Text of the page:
Environmental issues get a lot more media coverage nowadays than they did only 15 years ago. Baby boomers are certainly aware of the shift. Gen Xers, too. And these generational cohorts tend to be more mindful of so-called “green” practices.
But Millennials — the children of baby boomers born between, say, the late 1980s and early ’90s — not so much. In fact, a recent academic analysis shows, young Americans are less interested in the environment, less in conservation-minded, and often less civic-minded overall, than their elders were when they were young.
The findings are based on a study of two surveys of young people in the U.S., one an annual survey of high school seniors conducted from 1976 through 2008, the other a survey of first-year college students conducted from 1966 through 2009.
“I was shocked,” study co-author Jean Twenge, a psychology professor at San Diego State University, told the Associated Press. “We have the perception that we’re getting through to people. But at least compared to previous eras, we’re not.”
The surveys showed, for example, that 15% of Millennials said they had made no effort to help the environment, compared with 8% of young Gen Xers and 5% of young baby boomers. Millennials also were the least interested in energy conservation, with 56% saying they would try to conserve electricity and heating fuel, compared with 78% of young baby boomers and 71% of Gen Xers.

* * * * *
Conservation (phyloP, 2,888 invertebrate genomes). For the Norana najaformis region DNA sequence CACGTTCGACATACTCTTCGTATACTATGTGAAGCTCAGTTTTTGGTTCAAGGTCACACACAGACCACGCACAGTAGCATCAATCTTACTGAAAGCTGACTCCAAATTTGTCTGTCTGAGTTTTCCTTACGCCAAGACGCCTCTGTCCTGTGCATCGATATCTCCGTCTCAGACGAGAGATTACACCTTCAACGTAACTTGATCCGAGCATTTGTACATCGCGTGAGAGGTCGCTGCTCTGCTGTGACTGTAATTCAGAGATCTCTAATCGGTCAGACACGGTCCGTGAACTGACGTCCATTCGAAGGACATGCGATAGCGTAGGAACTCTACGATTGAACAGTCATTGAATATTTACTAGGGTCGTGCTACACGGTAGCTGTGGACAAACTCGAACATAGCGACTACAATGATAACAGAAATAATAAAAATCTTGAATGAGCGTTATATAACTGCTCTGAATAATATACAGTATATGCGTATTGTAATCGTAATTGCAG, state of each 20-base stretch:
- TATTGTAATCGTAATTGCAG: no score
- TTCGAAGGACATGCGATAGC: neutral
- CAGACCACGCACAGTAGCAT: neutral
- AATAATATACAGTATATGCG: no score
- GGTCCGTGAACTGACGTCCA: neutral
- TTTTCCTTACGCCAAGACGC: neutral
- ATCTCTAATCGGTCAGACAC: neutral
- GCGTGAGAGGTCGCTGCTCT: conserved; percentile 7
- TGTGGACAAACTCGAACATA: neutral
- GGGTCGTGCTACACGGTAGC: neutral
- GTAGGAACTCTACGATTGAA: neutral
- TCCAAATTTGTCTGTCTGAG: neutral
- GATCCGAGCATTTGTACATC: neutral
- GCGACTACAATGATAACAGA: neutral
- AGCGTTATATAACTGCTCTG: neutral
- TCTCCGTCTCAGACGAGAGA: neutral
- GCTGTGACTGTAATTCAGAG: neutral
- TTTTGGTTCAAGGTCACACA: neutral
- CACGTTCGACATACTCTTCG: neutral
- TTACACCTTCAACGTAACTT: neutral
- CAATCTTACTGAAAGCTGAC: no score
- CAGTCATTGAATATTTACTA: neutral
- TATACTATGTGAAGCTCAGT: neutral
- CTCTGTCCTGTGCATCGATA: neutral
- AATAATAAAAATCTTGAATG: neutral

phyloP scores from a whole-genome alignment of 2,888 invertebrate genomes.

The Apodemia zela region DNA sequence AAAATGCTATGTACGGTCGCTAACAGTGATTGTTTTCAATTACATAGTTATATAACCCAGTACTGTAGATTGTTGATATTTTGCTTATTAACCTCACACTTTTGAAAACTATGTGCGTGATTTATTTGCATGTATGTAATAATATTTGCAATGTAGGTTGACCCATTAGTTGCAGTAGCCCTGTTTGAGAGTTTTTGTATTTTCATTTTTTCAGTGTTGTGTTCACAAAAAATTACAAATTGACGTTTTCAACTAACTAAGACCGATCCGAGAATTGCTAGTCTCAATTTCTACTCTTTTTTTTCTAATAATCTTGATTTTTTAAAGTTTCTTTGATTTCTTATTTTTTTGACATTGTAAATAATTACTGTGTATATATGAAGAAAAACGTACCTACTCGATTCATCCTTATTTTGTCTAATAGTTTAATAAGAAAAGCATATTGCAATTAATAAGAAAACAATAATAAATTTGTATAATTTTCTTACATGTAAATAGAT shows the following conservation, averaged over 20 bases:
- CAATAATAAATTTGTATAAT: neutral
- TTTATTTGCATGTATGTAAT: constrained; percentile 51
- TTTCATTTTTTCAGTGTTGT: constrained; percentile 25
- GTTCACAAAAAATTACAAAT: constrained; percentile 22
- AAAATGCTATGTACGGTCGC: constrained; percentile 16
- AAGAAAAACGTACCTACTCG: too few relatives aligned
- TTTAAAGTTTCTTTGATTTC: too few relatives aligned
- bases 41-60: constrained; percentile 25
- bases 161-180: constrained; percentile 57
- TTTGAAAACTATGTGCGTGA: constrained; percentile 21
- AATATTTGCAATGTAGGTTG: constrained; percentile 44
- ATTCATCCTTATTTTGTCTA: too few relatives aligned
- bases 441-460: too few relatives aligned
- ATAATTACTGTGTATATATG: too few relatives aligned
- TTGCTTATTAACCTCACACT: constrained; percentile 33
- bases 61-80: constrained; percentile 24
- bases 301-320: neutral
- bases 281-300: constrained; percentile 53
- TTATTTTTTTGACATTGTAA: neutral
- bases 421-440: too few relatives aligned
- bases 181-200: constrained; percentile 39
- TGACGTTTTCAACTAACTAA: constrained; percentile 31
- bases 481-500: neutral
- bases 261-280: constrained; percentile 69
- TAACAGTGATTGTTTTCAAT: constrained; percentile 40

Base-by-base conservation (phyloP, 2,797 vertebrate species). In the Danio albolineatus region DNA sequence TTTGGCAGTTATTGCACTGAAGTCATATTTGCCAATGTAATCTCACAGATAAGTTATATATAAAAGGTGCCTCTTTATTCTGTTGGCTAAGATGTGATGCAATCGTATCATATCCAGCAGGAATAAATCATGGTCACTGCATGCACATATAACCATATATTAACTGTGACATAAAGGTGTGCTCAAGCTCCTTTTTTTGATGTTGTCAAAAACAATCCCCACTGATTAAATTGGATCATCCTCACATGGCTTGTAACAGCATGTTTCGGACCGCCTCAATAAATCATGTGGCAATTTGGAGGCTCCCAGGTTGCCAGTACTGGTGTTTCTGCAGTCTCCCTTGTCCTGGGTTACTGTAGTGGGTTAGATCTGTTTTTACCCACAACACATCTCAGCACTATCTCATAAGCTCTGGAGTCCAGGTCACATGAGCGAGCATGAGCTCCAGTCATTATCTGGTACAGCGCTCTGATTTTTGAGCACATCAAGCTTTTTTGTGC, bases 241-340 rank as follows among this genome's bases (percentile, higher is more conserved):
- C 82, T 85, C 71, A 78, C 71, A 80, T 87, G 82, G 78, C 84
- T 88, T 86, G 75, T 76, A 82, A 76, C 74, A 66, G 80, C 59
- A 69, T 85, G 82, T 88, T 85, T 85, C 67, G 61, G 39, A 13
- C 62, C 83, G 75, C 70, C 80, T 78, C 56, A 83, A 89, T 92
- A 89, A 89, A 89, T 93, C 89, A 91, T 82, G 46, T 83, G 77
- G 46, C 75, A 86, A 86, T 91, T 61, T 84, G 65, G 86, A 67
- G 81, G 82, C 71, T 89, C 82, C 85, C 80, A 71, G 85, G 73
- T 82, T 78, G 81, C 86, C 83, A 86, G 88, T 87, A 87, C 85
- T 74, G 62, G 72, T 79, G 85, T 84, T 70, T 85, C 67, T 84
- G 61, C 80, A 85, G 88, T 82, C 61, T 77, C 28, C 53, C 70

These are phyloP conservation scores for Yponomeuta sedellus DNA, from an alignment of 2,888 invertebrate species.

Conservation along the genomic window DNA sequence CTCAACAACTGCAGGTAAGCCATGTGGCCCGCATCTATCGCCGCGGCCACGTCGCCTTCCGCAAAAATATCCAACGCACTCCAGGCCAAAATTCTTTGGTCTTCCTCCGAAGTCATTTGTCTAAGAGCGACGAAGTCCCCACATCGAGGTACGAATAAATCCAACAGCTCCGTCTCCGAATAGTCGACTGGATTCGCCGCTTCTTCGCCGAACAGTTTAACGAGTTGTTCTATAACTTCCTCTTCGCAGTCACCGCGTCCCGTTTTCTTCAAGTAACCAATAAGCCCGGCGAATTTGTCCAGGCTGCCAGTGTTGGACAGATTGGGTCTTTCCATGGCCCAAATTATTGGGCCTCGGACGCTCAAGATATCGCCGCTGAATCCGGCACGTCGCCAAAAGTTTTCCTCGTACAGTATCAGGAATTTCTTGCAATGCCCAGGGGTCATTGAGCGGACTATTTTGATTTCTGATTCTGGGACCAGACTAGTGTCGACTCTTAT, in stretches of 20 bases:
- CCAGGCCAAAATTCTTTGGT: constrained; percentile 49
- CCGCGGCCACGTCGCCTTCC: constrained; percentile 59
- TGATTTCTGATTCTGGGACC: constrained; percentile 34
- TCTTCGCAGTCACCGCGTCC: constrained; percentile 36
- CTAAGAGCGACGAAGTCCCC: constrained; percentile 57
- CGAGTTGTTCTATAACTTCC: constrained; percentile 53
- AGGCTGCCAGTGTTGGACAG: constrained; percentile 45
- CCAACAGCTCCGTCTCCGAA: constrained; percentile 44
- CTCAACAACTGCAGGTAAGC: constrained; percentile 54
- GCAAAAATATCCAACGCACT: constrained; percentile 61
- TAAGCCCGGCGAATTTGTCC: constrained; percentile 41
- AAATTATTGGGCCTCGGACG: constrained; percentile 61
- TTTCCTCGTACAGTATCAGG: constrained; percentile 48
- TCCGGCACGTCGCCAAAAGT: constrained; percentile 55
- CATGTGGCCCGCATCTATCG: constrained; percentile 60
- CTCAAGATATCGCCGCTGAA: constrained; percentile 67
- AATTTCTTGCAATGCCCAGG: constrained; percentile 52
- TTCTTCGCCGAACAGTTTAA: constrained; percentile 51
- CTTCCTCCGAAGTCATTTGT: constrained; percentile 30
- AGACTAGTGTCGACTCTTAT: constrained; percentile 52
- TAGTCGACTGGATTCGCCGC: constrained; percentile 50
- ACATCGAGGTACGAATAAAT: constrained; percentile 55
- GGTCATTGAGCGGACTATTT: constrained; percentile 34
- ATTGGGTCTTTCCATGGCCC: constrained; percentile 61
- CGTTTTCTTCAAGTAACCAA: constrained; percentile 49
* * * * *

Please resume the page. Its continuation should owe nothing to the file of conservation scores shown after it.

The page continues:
Emily Stokes, a 20-year-old geography student at Western Washington University, suggested that young people who grow up surrounded by natural beauty tend to be more eco-conscious than those whose experience is limited to urban or suburban settings.
“But I still find myself pretty frustrated a lot of the time,” Stokes, who wants to go into marine resource management, told the AP. “I just think our generation seems fairly narcissistic — and we seem to have the shortest attention span.”
But Mark Potosnak, an environmental science professor at DePaul University in Chicago, said he has noticed increasing skepticism, and perhaps confusion, about climate change as the subject has become more politically charged and the national debate more vigorous. That, Potosnak said, leads to fatigue.
“It’s not so much that they don’t think it’s important. They’re just worn out,” he noted. “It’s like poverty in a foreign country. You see the picture so many times, you become inured to it.”